Old is obsessed with time. It doesn’t have much to say about it, except that it passes quickly. In one scene, two 6-year-olds are standing in the surf when the first kid admits to the second that he has no friends. I’m your friend, the second replies. The first kid smiles, then comments: “We’ll be friends today, then we’ll go to the same college, and then we’ll buy houses and be neighbors.” They grow up so fast.
That second kid, he’s Trent (Nolan River), and he’s here on vacation with his 11-year-old sister, Maddox (Alexa Swinton), and parents, Prisca (Vicky Krieps) and Guy (Gael García Bernal). Here is an all-inclusive beach resort on a remote island somewhere far away from the real world, the kind of place where the staff hands you a specialty-made cocktail when you arrive and have activities planned for every waking minute. Trent and Maddox don’t know it yet, but this is their last hurrah as a family. You see, Prisca is a museum curator, and she’s stuck in the past. Guy is an actuary, and he can’t stop thinking about the future. Their marriage is failing because neither is in the present. Get it? Prisca also has a medical ailment, but I’ll leave that to the movie. Now it’s time to talk about the beach: It’s a private beach you can only visit if the resort manager (Gustaf Hammarsten) likes you and arranges for you to see it. Lucky for our foursome, he likes them and arranges a day on the beach.
Apparently, he likes another family and another couple at the resort and sends them too. Curiously, each has a specific medical condition. That’s not unusual. What’s unusual is that some of them will be defined by their condition, and some will not. The rules are murky, and consistency is not the movie’s strength. It all feels so planned. Part of that is the story, and part of that is the author.
Working from the graphic novel, Sandcastle by Pierre-Oscar Lévy and Frederick Peeters, director M. Night Shyamalan telegraphs his story and reduces his characters into little more than woke platitudes. Characters speak of feeling seen, holding democratic discussions when they need to make decisions, not discounting others’ experiences, and so on. Shyamalan uses these lines so flatly it’s hard to tell if he is being sincere or cynical. The character that says them the most, Patricia (Nikki Amuka-Bird), is a psychiatrist and makes sure everyone knows it. Her husband, Jarin (Ken Leung), is a nurse, and he comes loaded with dialogue and observations to make it painfully clear that he’s smarter than the doctor, Charles (Rufus Sewell), who’s also stuck on the beach with his elderly mother, Agnes (Kathleen Chalfant), wife, Chrystal (Abbey Lee), and 11-year-old daughter, Kara (Mikaya Fisher). Remember Prisca, the curator, and Guy, the actuary? Lotta smarts on this beach. Shyamalan grants each of them at least one moment that speaks to their respective fields. And boy do they make a meal out of it when that moment comes.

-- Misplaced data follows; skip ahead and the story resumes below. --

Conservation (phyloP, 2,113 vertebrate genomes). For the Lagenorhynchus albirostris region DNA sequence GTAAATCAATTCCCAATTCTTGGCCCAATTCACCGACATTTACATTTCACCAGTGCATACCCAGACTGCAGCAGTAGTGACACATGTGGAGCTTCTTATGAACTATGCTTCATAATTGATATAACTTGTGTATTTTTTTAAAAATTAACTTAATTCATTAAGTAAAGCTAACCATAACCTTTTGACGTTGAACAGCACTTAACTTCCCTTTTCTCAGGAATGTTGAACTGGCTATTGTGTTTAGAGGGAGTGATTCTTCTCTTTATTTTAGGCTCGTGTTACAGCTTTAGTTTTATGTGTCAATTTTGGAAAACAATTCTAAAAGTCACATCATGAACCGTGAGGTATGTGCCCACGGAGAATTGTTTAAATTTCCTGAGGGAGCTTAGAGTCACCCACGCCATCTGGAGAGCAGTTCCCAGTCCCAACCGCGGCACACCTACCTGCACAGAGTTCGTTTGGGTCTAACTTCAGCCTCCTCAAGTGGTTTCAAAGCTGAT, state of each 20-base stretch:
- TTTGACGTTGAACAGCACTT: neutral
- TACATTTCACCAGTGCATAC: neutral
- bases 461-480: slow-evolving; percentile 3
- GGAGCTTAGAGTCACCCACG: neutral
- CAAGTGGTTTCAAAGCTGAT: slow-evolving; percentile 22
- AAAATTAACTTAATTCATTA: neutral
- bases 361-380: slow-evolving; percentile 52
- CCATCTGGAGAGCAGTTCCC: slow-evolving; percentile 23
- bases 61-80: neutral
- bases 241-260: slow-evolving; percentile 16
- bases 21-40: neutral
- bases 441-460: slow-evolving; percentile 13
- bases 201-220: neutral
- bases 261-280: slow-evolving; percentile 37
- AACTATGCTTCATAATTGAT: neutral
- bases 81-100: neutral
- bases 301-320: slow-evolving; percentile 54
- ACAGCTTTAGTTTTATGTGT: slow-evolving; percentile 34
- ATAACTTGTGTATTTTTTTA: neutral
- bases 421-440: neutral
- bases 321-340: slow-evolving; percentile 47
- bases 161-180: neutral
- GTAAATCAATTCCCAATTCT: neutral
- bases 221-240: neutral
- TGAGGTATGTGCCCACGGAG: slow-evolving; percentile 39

What are they trying to figure out? Anyone who sets foot on this beach will age one year every 30 minutes. An odd ratio, if you ask me. The rocks surrounding the beach trap them in, and the breakers crashing on the coral keep them from swimming out. They’re all stuck here until it’s ashes to ashes. The kids show their rapid aging first, going from 6 and 11 to 15 and 16 in a couple of scenes—don’t worry about the math; it’s not the only thing that doesn’t add up here. That puts Trent (Alex Wolff) in the throws of teenage hormones. He goes to comfort Kara (Eliza Scanlen), and in the next scene, she’s in her second trimester. There’s a lot of discussion about how the beach is accelerating cellular development, but no one says a lick about emotional maturity. If that’s the case, then Trent and Kara should act like a couple of 6-year-olds trapped in 15-year-old bodies. Instead, they act like horny and hysteric teenagers. Maddox (Thomasin McKenzie), on the other hand, doesn’t. She acts like a little girl, talks in a squeaky pitch, and spends most of the movie running around in a bikini and leaning toward the camera. It raises as many questions as Trent and Kara’s consummation.
Oh, the questions I have. It doesn’t help that the characters spend the bulk of their time trying to rationalize what’s happening. The more they bring reason in, the dumber it all sounds.
The look isn’t much better. Cinematographer Michael Gioulakis has shot some beautiful movies in his day, but the number of tight close-ups against poor process shots here is jarring. I assume most of them were necessitated by a bevy of COVID-era restrictions, but Shyamalan seems to double down on the close-ups in an attempt to turn a problem into a solution. It doesn’t work.
Neither does the movie’s reveal, which tries to recast the horrors of the beach in some sort of positive light. I won’t spoil it, but Spock’s line, “The needs of the many outweigh the needs of the few,” comes to mind. What a turd.
Written for the screen and directed by M. Night Shyamalan
Based on the graphic novel Sandcastle by Pierre-Oscar Lévy and Frederick Peeters
Produced by Marc Bienstock, Ashwin Rajan, M. Night Shyamalan
Starring: Gael García Bernal, Vicky Krieps, Rufus Sewell, Alex Wolff, Thomasin McKenzie, Abbey Lee, Nikki Amuka-Bird, Ken Leung, Eliza Scanlen, Alexa Swinton, Gustaf Hammarsten, Kathleen Chalfant, Nolan River, Mikaya Fisher
Universal Pictures, Rated PG-13, Running time 108 minutes, Opens July 23, 2021